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Bookkeeping Basics

Understanding basic bookkeeping when you’re first starting your business will help you keep up-to-date and organized books to help you make well-informed decisions about your company and develop strategies that play to your business’s strengths.

Accounting Systems

When you start your business, you’ll have to decide if you’re going to use a cash based accounting system or the accrual method.

Cash Based

In a cash based accounting system, you count income when you receive the cash, and you count expenses when you pay them.

Accrual Method

Using the accrual method, you count income and expenses when they happen, not when you actually receive or pay cash. This is when your accounts receivable and accounts payable records come into play – to keep track of what has not yet been received or paid. If you keep inventory or handle transactions on credit, the accrual method is necessary.

Bookkeeping Methods

You’ll also have to decide whether you’ll use single-entry or double-entry bookkeeping.

Single-Entry Bookkeeping

Using single-entry bookkeeping, you record transactions as you pay bills and make deposits. This method only works for the smallest companies with a low volume of transactions.

Double-Entry Bookkeeping

Using double-entry bookkeeping, you’ll make at least two entries for every transaction – you’ll record a debit to one account and a credit to another account.

The purpose of this is so that when your financial statements and reports are run, your assets equal your liabilities and your owners’ equity.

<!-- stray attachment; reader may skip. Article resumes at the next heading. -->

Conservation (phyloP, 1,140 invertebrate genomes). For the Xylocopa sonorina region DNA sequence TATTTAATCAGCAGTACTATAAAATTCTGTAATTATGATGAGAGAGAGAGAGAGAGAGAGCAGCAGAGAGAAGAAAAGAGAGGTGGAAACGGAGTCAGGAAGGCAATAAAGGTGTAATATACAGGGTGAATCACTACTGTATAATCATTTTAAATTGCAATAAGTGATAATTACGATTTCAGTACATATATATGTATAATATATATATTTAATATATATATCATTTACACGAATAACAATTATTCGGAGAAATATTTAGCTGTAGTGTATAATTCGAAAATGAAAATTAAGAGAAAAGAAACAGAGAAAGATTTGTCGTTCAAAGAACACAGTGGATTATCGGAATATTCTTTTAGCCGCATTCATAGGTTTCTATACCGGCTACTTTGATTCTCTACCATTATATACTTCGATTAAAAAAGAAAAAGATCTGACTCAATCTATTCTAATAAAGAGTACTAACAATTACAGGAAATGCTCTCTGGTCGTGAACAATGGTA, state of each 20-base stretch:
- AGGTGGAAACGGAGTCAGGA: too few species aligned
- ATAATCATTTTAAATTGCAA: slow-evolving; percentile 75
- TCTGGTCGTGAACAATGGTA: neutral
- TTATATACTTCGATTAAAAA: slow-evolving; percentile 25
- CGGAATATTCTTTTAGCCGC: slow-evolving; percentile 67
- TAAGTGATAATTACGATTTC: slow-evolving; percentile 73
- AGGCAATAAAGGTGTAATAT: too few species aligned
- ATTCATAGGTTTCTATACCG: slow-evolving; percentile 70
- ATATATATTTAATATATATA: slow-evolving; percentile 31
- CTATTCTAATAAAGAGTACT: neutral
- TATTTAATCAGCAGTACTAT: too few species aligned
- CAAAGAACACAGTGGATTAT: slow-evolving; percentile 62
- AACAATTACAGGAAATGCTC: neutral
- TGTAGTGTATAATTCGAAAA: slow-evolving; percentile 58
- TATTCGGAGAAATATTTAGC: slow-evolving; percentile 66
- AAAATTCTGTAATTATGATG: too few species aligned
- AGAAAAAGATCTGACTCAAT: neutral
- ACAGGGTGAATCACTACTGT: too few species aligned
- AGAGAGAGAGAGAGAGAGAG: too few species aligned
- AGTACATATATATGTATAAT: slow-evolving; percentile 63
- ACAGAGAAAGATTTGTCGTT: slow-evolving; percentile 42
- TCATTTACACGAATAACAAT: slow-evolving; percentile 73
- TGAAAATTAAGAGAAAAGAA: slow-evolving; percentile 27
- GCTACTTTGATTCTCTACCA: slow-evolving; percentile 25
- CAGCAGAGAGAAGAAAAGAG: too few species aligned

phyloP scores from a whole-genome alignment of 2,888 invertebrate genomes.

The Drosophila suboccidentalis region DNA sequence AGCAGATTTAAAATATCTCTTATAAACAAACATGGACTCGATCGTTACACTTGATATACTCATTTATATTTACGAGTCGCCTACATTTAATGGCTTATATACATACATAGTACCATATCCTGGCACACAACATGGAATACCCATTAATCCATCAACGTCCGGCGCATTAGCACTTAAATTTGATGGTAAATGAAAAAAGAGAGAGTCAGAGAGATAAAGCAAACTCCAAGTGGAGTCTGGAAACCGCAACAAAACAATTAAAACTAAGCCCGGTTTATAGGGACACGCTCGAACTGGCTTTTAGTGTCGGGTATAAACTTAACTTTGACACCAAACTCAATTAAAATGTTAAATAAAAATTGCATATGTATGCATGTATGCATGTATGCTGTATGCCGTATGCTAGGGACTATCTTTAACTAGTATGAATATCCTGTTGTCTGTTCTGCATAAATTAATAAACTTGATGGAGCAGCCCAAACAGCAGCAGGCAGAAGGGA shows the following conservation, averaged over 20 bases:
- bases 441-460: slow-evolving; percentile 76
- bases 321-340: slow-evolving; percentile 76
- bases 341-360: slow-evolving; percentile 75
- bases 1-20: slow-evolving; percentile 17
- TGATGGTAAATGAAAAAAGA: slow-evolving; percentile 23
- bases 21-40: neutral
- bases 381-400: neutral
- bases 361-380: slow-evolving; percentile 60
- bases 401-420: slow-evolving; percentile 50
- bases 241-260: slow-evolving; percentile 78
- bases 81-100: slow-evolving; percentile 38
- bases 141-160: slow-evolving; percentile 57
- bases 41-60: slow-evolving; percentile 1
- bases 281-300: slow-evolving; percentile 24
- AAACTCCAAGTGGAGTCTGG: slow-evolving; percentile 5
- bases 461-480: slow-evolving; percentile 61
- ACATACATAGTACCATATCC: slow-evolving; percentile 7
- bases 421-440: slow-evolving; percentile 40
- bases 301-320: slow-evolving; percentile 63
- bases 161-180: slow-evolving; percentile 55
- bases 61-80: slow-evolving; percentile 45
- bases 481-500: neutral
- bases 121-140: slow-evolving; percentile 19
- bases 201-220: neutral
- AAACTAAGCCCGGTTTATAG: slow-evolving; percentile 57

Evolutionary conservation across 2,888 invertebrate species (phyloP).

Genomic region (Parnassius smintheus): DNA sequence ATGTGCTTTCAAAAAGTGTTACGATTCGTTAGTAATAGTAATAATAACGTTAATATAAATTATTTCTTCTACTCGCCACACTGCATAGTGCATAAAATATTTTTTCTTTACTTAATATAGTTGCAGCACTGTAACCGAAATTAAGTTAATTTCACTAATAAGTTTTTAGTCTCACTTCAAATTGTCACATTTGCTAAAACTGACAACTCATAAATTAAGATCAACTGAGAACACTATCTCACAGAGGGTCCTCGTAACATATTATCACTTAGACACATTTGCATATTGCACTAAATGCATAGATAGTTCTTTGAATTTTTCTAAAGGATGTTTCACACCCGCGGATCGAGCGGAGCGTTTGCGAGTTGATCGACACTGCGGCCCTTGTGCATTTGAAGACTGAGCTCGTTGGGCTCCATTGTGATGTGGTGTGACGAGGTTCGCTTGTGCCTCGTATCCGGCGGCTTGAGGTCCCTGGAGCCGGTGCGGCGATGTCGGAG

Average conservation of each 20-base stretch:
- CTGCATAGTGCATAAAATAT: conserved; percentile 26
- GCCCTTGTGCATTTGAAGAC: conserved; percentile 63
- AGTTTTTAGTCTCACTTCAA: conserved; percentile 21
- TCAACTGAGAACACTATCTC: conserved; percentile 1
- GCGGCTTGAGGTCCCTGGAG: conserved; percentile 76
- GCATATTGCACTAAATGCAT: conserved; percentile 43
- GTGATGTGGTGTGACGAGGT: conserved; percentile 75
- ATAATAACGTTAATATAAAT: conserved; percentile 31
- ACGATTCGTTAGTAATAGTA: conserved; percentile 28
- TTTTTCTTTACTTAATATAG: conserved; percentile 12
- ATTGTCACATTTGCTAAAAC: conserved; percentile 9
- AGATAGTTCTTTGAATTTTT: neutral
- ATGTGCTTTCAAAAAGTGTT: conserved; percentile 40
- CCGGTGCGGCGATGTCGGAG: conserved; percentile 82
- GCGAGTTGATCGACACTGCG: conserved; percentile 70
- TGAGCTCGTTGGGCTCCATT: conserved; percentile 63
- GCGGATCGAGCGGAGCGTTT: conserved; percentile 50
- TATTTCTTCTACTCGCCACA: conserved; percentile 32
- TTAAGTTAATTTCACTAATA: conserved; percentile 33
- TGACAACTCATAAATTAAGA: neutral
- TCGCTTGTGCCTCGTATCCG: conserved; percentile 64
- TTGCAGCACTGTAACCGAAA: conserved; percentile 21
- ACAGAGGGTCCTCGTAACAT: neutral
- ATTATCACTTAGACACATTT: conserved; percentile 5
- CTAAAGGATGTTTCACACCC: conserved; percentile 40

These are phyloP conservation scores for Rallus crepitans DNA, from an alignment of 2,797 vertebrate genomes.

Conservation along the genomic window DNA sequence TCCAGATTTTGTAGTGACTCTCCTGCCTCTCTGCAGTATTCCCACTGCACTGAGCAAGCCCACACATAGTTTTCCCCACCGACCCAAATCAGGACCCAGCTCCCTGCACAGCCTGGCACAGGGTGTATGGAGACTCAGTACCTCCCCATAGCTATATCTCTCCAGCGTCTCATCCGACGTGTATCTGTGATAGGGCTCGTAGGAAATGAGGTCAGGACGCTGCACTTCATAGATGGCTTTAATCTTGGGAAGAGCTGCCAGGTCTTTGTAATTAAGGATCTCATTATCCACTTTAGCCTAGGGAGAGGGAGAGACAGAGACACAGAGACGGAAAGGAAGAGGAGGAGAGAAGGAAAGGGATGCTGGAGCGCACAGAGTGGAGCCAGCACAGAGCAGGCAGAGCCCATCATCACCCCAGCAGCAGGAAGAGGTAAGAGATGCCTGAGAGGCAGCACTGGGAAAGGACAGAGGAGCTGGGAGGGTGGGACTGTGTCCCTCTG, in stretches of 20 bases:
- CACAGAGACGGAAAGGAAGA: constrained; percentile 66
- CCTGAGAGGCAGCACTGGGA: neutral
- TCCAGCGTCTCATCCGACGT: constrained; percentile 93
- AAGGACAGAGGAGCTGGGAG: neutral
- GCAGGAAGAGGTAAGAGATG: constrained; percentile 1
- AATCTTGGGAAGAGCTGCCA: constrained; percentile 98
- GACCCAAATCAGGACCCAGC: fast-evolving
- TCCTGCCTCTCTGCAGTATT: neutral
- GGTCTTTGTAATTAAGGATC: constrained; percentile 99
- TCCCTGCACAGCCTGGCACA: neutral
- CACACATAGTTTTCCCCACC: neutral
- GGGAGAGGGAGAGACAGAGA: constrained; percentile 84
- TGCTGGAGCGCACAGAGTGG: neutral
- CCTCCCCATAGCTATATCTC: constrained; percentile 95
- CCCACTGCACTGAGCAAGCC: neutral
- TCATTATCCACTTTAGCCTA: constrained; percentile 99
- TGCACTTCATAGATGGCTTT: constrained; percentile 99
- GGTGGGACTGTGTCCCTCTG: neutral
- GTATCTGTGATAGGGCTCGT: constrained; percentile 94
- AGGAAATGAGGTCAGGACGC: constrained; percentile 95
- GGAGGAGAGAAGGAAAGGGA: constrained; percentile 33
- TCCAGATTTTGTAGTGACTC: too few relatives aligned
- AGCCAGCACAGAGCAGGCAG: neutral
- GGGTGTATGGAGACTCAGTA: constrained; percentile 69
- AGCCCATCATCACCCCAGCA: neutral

Assets are the things your company owns and have monetary value. They include cash, accounts receivable, inventory, land, buildings, and equipment.


Liabilities are the things your company owes to other people or businesses. They include accounts payable, accrued wages, and long-term debt.

Owners’ Equity

Owners’ equity, or net worth, keeps track of how much money each owner has in the company.

Retained Earnings

Retained earnings are the business’s profits that have been reinvested in the business, instead of being paid to the owners.

Accounts Receivable

Accounts receivable track money due to the business from customers. If you decide to allow customers to purchase goods or services on credit, rather than collecting payment immediately, make sure to establish the terms of payment. It’s important to keep your accounts receivable records updated so you send timely and accurate invoices.

Accounts Payable

Accounts payable track money your business owes to other businesses and people. By keeping updated records, you’ll ensure that everything is paid on time.


Sales records track the business’s income from products or services sold.


Revenue is the income your business receives from selling your products or services.

Cost of Goods Sold

Cost of Goods Sold (COGS) is money your business spends to buy or manufacture the goods or services you sell.


Your purchases records track raw materials or finished goods bought by the company for your products or services. Keeping track of your purchases is essential to determining the cost of goods sold.

Payroll Expenses

Payroll expenses are the biggest costs for many businesses. You’ll need to keep an accurate record of your payroll expenses to make sure you’re meeting your tax obligations and other government reporting obligations.


Your expense records track money your business spends to run the business but is not specifically related to the products or services you sell. Expenses include salaries and wages.